The Doctors Next Door

Genetic Breakthroughs: Alzheimer's, Cancer and Hedgehogs

In recent weeks we've heard exciting news of genetic breakthroughs that can lead to real progress in our fight against cancer and Alzheimer's disease. In those pursuits, some very sophisticated nerdy types observed that fly embryos who had a genetic pathway disrupted looked sorta like hedgehogs.

 I tried to find a picture of these fruitflies so you could assess the resemblance for yourself but it seems they're a little shy so no photos could be surfaced. Regardless of whether there's a real resemblance or that geneticist nerd was just affected by a Cheetoe's smear on his coke bottle glasses, we have the Hedgehog pathway.  Some even more roudy researcher went on to name a similar pathway the Sonic Hedgehog. 

sonic Hedgehog.jpg

Those researchers know how to live it up! These events would be the origin of that fleeting bumper-sticker craze: Researchers Make Great Lab Dancers. You may never have in fact been aware of this craze because the researchers soon got in their own way with the results of this University of Colorado study that showed people with bumper stickers were prone to road rage.  It turns out that bumper stickers serve as territory markers and thus a strong predictor of road rage. 

The raucous researchers felt they may have crossed the line with their bumper sticker fun and backed off. While the value of the study was widely questioned, the findings led to another great research triumph which was a vital necessity in the bumper sticker removal process that swept the nation in the wake of this research.














But I digress.  And I could do so further by telling you about my dark undergraduate days anesthetisizing fruitflies. I tried really hard to impersonate a researcher but couldn't get the tape to stay stuck on my glasses and the pocket protector didn't fit properly into my little Dior pocket.  And I never saw a hedgehog under my microscope...

but ANY-WHO...

What you came here to read about were these recent genetic breakthroughs.  Ever since the mapping of the human genome, we've seen more of these and will continue to do so.

There's this compound known as GDC-0449 that is designed to inhibit the famed Hedgehog signaling pathway. The pathway was originally named for the oblong hedgehog like shape of fly embryos when a key gene in the pathway is disrupted. (I'm quite certain that I had something to do with advancing this science via my fruitfly fling.) So the Hedgehog pathway controls cell growth, a process that goes haywire in the case of cancer. Phase one clinical trials are still underway which usually means that widespread application is at least a few years away. Nonetheless, it's a potentially fabulous breakthrough in the journey toward more cures for cancer. Here's a description of the research from Dr. Nelson (no relation) at Johns Hopkins.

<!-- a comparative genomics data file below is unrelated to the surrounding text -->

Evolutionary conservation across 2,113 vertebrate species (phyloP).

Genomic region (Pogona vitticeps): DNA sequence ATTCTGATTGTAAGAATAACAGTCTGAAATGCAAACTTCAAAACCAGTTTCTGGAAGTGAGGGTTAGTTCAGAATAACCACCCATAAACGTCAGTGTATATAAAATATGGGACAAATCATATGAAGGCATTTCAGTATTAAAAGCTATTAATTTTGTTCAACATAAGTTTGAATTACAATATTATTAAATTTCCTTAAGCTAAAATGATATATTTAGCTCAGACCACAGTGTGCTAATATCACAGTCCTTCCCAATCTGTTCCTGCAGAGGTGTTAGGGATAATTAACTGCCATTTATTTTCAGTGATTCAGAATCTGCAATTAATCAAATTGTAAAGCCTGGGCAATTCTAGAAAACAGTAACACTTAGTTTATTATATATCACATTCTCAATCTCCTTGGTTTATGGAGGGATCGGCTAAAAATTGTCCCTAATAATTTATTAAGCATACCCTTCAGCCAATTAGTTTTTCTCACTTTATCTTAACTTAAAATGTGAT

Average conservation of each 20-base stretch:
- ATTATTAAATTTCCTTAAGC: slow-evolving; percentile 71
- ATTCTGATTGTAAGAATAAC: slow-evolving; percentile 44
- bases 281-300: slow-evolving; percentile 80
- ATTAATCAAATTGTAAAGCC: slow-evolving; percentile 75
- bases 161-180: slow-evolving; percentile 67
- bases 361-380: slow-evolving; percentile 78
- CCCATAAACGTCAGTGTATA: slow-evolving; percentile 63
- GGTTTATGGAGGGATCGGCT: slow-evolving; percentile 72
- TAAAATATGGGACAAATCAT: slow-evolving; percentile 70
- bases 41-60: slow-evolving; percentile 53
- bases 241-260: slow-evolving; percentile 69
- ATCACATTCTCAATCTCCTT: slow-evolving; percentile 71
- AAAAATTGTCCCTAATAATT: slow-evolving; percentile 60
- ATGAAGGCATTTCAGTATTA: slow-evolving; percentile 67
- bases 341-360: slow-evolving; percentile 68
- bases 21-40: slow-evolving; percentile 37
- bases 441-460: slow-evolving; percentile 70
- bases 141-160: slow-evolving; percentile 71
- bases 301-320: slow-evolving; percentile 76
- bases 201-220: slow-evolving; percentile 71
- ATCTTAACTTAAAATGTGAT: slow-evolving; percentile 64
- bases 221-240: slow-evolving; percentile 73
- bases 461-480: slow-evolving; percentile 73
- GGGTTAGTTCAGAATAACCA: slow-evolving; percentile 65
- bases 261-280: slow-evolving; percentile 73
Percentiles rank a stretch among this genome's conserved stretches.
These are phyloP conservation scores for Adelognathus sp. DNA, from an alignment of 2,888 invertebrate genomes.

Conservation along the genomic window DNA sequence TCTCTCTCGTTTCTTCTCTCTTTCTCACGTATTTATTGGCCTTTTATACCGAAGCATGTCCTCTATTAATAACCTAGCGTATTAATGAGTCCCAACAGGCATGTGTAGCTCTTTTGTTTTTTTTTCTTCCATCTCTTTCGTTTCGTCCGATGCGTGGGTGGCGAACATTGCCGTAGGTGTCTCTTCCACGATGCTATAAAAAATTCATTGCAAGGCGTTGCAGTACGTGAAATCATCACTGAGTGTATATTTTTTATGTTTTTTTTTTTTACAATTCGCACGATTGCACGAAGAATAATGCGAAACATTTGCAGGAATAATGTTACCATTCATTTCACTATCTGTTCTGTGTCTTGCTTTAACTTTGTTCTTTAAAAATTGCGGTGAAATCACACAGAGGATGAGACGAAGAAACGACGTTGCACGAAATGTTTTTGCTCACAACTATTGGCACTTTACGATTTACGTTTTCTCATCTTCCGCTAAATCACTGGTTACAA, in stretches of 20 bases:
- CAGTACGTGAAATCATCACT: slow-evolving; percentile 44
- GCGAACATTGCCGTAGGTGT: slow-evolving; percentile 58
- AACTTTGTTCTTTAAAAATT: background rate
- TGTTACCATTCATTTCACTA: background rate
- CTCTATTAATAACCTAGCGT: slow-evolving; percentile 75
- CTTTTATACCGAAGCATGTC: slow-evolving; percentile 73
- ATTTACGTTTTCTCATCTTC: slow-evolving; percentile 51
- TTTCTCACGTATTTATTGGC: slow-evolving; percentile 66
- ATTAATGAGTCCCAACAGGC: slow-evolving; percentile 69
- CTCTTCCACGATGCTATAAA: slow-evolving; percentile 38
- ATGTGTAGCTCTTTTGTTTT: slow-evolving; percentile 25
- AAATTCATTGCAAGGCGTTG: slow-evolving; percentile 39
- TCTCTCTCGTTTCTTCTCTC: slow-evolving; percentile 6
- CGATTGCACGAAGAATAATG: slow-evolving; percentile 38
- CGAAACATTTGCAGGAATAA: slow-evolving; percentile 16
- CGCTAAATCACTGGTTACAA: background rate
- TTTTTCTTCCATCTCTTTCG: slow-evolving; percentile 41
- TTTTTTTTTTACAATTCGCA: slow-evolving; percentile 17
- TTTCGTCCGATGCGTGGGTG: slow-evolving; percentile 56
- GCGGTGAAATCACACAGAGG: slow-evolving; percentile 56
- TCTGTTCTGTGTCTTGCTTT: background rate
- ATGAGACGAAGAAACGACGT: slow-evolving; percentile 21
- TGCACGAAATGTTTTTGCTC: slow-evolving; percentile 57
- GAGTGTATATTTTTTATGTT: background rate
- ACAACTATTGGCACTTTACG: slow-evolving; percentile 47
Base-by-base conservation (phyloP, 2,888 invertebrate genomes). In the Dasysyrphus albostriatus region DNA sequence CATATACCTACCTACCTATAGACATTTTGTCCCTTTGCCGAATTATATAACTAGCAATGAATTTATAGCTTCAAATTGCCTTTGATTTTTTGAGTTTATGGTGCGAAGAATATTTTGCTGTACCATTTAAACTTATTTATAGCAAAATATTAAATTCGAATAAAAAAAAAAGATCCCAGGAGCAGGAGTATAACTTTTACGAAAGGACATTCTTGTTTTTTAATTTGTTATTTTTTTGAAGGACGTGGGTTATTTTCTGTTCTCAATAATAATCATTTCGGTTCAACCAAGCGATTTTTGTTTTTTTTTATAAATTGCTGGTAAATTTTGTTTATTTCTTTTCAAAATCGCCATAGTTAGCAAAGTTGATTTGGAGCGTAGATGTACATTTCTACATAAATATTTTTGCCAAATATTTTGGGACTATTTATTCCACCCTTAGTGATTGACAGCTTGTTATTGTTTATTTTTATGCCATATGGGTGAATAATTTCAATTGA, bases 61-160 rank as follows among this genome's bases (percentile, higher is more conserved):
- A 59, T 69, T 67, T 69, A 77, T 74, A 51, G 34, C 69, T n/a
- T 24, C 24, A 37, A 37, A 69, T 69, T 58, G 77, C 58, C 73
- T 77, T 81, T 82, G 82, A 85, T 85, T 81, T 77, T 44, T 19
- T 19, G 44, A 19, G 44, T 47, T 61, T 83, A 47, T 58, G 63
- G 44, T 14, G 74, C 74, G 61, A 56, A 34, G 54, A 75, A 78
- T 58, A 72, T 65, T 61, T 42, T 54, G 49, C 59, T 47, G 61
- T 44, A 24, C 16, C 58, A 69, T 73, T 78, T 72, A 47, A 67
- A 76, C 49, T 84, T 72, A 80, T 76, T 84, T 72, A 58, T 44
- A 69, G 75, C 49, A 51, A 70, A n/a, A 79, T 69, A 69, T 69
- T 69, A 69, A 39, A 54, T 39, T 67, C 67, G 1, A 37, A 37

So what about the Alzheimer's disease breakthrough? No fruitflies were found in the research labs in France and the United Kingdom where this work was conducted. I suspect that's because, upon a Raid,  the following fruitfly contraband was discovered.



                                                    Flypaper Beaucoups

Something my college geneticist professor, Dr. Sydney Mittler, would have screeched over. The geneticists in these labs found a mutant gene that could account for up to a quarter of cases of Alzheimer's. Ultimately this could lead to genetic testing and gene therapy to prevent the disease from occuring.   As Susanne Sorensen, head of research at the Alzheimer's Society charity, puts it: "...the causes of Alzheimer's disease [are] likely to be a mixture of genes, lifestyle and life events. Most importantly [these breakthroughs] could lead to new drug treatments."   This research positions our future science well for understanding how to prevent and stop the progression of this devastating condition.

For now I'll leave you with a story of great genius in this entertaining video by Dr. James Watson, one of the discoverers of the structure of DNA. 

Coming soon: What does Dr. James Watson have to say about
the meaning of your dreams??


DNA Double Helix Model.jpg

DNA Double Helix Interactive Structure-- Berkeley, California






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1 Comment

hcp28 said:

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Great news of genetic breakthroughs that can lead to real progress in our fight against cancer and Alzheimer's disease.
The Alzheimer's disease is generated due to a mixture of genes, lifestyle and life events. If any person has some symptoms of Alzheimer's then their children also has great chances of getting suffered with it.

Thanks for sharing this useful information.

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